All of a sudden, one can find countless blogs and articles about biscotti. But I am not here to discuss just any kind of biscotti, but rather the Biscotti (with an uppercase B) from Prato, the town that I am from, a few miles north of Florence. It's okay if cookie connoisseurs overlooked the real story of biscotti till now because once they read our blog, they'll know.
Biscotti are made with a few simple ingredients: flour, almonds, eggs, sugar, and yeast. But the secret lies in the quality of the ingredients, how they are mixed, and by the passion with which they are made, the latter being the most significant of all.
Therefore, when I get asked where one can find the best "Biscotti di Prato", I give them the one and only option: befriend my sister, Sara, and convince her that you deserve to have her bake you a batch of this unique dessert, the regal end to Sunday lunch, under the Tuscan sun.
For those that don't have the opportunity to taste my sister's best biscotti in town, there is another option, La Bottega di' Fochi, also known as Biscotteria Bellini Giuseppe. It's located in Carmignano, a small village in the outskirts of Florence, Italy.
The biscotti at La Bottega di' Fochi are almost as famous as my sister's. This little "bottega" (store) on the main street of downtown Carmiganno, was originally a small pasta factory where the working press was operated by a donkey. In 1897, it was taken over by Giovanni Bellini, who was nicknamed by the local villagers as I' Fochi (the fires). The store was named after him, and since then, the bakers at La Bottega di' Fochi have produced sweet treats with simple and authentic ingredients.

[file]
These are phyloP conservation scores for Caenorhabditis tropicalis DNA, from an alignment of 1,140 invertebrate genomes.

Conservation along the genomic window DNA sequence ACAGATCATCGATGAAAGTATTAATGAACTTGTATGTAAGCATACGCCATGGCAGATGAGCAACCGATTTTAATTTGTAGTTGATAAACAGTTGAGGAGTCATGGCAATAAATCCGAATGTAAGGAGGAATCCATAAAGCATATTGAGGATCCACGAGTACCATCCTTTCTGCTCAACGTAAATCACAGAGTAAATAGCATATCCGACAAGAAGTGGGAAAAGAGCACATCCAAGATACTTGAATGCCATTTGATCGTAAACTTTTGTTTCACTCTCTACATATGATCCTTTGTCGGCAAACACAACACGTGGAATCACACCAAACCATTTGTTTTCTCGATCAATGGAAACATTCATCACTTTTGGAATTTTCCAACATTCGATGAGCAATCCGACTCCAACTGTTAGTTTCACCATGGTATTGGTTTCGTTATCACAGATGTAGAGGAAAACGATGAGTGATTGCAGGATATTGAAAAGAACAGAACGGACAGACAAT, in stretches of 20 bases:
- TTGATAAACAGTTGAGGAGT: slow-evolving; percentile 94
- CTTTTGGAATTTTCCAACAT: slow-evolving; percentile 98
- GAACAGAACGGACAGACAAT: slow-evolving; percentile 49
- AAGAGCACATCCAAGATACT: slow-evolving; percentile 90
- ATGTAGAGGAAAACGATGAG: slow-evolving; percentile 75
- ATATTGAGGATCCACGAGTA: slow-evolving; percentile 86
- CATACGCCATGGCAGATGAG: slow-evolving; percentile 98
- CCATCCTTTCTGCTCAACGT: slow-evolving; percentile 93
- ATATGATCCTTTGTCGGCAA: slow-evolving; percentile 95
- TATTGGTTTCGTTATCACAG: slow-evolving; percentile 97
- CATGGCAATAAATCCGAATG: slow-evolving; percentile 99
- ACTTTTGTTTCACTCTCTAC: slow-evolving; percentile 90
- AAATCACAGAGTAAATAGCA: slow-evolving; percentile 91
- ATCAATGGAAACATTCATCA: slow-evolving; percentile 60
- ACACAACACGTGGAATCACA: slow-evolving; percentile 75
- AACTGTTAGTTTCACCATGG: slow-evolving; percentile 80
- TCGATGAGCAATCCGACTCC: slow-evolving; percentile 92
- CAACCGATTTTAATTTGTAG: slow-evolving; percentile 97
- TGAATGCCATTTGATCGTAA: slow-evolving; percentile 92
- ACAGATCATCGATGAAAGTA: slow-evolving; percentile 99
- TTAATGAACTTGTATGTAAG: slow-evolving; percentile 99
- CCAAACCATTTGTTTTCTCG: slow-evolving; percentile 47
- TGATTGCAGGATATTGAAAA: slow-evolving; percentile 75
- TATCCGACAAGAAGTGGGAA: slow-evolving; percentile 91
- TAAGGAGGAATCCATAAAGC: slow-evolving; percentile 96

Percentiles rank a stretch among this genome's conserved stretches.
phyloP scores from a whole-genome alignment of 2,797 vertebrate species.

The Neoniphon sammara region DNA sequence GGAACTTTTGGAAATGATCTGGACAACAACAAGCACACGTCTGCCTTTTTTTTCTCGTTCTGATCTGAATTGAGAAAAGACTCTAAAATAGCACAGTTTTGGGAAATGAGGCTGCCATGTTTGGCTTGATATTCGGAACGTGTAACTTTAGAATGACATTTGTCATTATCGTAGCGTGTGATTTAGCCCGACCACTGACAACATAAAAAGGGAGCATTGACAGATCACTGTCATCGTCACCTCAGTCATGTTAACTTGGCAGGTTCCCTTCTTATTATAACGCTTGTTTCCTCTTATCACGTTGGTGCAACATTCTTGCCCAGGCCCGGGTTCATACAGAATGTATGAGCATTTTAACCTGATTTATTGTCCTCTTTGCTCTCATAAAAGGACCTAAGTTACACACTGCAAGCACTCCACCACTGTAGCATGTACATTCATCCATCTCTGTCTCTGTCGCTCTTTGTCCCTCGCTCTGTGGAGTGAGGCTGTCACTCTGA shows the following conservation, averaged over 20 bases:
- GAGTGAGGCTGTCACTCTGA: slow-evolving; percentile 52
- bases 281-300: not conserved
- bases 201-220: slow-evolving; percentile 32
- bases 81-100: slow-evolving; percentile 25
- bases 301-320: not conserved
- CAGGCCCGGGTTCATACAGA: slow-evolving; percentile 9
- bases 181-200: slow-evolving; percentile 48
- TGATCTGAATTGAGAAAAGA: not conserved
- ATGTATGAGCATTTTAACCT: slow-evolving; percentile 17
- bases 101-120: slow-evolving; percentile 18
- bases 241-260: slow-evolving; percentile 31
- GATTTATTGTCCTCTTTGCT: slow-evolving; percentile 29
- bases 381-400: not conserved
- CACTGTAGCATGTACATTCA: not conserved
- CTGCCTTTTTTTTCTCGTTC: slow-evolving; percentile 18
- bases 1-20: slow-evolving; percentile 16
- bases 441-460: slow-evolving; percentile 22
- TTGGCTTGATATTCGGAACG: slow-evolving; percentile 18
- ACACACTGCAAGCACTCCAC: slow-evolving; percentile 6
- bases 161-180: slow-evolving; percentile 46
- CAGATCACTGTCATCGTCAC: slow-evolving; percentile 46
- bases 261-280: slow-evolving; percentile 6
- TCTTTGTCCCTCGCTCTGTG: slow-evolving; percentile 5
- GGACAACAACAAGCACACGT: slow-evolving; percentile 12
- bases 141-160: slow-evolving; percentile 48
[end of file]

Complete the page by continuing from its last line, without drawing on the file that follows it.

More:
The bakery has been handed down through three generations of the Bellini family, who rejoice when a customer appreciates their products. Their patrons come to buy biscotti as well as the many desserts that remind them of the aromas and flavors of their grandma's kitchen, such as apple pies. They also produce another staple of the region: crumbled pie with black grapes (schiacciata con l'uva). This traditional delicacy is made with bread dough (flour, olive oil, sugar, brewer's yeast, and water) which is mixed with "uva fragolina" (strawberry grapes) or the black grapes used for wine.
Luckily, when my sister is not in the mood to bake, there is always the Bellini family to fill my stomach. Indeed, eating authentic Biscotti di Prato is another exclusive opportunity that will make you realize – and you probably didn't have to wait until dessert - that heaven is not just the ultimate destination in Tuscany, but a daily reality.
Don't forget to pair biscotti with Vin Santo (sweet wine) and drench them in the glass for the best taste. The best pairing is with Vin Santo di Carmignano D.O.C. Riserva, made from Carminagno's vineyards, one of the best in the region.
Biscotteria Bellini, di'Fochi address: Via Roma 10, Carmignano, Prato, Italy
Tenuta di Capezzana (Vin Santo Winery) address: Via Capezzana 100, Carmignano, Prato, Italy
I know you want to know my sister Sara's address as well, but for that, you will have to give me a good enough reason that you really deserve that batch of handmade, warm biscotti made with love. And for those of you wandering, she is not available …as she is happily married to a "buongustaio" (foodie).
~ Written by: Viktoria Rusnakova & Samuele Bagnai, authors of Enthusiastic All the Way & Tuscan Who Sold His Fiat to the Pope, respectively.
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